Organizing: Learning to Let Go

It is sometimes not easy to let go.

When I’m organizing with people, the first step is to let go of what’s not needed any longer. 

One dynamic I encounter is: You feel you haven’t gotten the value out of your items.

Some of this “value orientation” came from (I write this kindly) the depression era and the influence it had on the people who went through it. There has also been a trickle down effect – the impact on folks who were influenced by those who went through the depression. Obviously this is a generational phenomenon with, typically, less impact on younger individuals.

Organizing is a physical, mental and emotional experience. People sometimes tell me they think they should hang onto items until they use them, or use them enough. Sometimes these ideas are more a fantasy than a reality. When organizing, I often encounter people’s unfulfilled or un-lived dreams. 

“Depression era mentality” can also be related to a dynamic called “poverty consciousness” (both terms used with the utmost respect). This often occurs in people who have struggled to meet their needs and don’t trust there will be enough.

Sometimes, in spite of these dynamics, there comes a time you need to let go…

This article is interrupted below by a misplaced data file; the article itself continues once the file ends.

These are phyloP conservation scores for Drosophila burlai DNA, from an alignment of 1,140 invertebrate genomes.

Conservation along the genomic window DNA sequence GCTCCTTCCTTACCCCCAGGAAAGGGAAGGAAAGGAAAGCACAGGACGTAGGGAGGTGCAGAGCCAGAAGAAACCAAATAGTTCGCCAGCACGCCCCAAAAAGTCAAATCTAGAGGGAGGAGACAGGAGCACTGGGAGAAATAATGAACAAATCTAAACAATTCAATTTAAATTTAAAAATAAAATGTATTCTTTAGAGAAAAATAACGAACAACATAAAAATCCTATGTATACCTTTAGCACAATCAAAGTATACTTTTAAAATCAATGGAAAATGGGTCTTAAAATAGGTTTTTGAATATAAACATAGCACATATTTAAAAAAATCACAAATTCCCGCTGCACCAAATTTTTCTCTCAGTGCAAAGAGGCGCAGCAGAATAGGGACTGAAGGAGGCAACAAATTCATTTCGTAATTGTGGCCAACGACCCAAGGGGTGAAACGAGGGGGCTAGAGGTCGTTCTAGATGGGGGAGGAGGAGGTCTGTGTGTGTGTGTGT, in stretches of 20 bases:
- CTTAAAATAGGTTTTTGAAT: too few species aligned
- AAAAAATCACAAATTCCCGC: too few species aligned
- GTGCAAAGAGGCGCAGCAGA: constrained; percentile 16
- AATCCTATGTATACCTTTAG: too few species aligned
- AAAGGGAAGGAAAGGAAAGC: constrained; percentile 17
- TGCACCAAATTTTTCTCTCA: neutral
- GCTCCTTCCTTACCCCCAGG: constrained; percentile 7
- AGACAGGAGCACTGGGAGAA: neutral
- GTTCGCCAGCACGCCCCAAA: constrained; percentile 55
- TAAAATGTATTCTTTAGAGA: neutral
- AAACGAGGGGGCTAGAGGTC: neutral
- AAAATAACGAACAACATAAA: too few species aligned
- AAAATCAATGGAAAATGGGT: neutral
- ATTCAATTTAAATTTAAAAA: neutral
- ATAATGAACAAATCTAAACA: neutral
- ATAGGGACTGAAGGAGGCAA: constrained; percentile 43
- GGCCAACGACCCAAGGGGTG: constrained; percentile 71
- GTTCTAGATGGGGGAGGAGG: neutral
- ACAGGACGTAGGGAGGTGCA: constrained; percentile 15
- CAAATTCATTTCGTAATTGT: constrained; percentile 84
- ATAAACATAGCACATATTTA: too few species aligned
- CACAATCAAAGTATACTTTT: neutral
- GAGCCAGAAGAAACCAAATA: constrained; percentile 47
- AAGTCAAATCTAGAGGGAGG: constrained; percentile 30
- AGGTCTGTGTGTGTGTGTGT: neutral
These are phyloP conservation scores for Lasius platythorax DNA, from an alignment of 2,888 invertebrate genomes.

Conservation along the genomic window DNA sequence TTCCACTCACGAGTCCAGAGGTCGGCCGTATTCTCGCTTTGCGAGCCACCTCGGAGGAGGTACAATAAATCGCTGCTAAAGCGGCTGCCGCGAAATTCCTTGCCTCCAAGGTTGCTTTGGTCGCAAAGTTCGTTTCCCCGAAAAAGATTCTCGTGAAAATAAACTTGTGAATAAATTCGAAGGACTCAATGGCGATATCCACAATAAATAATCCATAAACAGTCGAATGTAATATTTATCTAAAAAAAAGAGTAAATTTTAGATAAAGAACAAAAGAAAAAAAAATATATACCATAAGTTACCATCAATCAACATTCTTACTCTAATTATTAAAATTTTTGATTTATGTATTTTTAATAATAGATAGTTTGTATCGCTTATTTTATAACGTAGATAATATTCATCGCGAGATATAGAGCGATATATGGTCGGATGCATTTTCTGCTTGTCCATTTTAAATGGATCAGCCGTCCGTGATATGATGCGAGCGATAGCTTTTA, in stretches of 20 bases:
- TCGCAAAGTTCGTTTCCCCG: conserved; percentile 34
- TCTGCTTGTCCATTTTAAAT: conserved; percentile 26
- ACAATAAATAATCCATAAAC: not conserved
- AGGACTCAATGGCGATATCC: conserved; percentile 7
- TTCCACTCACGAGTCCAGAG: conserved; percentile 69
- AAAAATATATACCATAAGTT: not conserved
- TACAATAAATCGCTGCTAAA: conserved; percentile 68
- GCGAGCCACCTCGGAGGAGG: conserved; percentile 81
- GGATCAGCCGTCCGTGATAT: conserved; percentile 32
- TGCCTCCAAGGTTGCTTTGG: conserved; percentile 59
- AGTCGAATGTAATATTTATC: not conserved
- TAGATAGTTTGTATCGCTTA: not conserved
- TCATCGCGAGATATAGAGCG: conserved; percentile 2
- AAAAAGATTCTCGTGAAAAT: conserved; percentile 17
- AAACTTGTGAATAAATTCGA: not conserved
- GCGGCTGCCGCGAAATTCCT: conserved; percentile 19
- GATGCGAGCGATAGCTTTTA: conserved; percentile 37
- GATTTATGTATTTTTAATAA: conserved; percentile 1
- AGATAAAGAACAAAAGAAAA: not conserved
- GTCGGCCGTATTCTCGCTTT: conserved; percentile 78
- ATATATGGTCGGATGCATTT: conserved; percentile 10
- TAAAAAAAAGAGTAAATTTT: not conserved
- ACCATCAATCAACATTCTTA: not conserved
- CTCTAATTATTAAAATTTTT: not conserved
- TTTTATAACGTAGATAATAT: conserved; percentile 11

And there’s the other end of the continuum, which is people who “throw the baby out with the bathwater.” These are the folks who get sick and tired of the clutter around them – often it’s clutter others have created – and, at their wits end, pull open a drawer and empty all of its contents into the garbage. I have witnessed this. There’s no checking for what might be recycled or repurposed or (heaven’s no!) repaired. There’s pretty much just anger and finality. They’ve reached the last straw. 

What I suggest is taking a deep breath and a bit of time to get clear and calm before beginning organizing, then thoughtfully sort through items and let go. 

More on this subject next week.

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